In "The Adventure of the Speckled Band," why does Holmes think the mystery is particularly intriguing? 

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William Delaney eNotes educator| Certified Educator

Helen Stoner tells Sherlock Holmes that she is at present unable to pay him for his services. Yet he takes on her case for at least two reasons. One is that he feels sympathetic for a young woman who is so frightened and helpless. The other is that he finds one aspect of the mystery especially intriguing. Dr. Watson frequently mentions in his Sherlock Holmes tales that the great detective is mainly motivated by mental challenges, since he has been successful enough in his investigations to have no further cares about money. What intrigues Holmes is that the case presents what is commonly called a "Locked Room Murder Mystery." As Holmes explains to Dr. Watson:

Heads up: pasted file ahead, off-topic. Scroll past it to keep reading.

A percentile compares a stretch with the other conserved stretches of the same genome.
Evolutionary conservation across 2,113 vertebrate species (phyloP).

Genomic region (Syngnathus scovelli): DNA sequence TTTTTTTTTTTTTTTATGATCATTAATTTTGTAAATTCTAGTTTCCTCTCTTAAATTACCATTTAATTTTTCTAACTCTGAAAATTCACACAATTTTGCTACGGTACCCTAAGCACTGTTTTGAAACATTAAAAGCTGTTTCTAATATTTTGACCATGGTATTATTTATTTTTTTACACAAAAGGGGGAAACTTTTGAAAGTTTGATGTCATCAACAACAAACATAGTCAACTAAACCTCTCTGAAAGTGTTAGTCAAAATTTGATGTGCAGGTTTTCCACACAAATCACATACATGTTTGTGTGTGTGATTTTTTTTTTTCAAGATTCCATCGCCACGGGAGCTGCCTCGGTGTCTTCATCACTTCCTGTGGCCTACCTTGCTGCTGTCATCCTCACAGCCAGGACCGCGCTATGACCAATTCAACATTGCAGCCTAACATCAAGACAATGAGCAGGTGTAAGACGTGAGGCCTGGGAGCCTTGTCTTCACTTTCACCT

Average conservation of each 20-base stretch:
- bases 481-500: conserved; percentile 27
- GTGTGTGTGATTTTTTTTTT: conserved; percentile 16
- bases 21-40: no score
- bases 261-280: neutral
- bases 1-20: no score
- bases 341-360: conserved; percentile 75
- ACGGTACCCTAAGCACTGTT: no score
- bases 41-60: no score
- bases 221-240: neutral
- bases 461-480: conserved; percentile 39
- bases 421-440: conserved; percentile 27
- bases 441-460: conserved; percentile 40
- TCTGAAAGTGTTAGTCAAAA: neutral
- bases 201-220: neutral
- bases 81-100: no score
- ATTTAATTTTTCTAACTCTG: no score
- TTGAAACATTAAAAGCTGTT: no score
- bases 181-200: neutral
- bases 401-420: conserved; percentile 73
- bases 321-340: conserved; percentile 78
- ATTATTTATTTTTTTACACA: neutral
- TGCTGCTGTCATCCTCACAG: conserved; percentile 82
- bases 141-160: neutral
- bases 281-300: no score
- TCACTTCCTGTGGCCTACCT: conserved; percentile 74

“Yet if the lady is correct in saying that the flooring and walls are sound, and that the door, window, and chimney are impassable, then her sister must have been undoubtedly alone when she met her mysterious end.”

Holmes senses that if he could unravel the mystery of how Helen's sister Julia came to be killed while sleeping in such a room, he could also solve Helen's problem of believing that her life is in danger from the same source. This is what happens in the denouement of the story. 

The prototype of the "Locked Room Murder Mystery" is probably Edgar Allan Poe's famous tale "The Murders in the Rue Morgue." Two women were horribly murdered in a room which appeared to be completely inaccessible from the outside. The protagonist in that story is an amateur detective named C. Auguste Dupin, who has many of the characteristics of Arthur Conan Doyle's Sherlock Holmes.

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The Adventure of the Speckled Band

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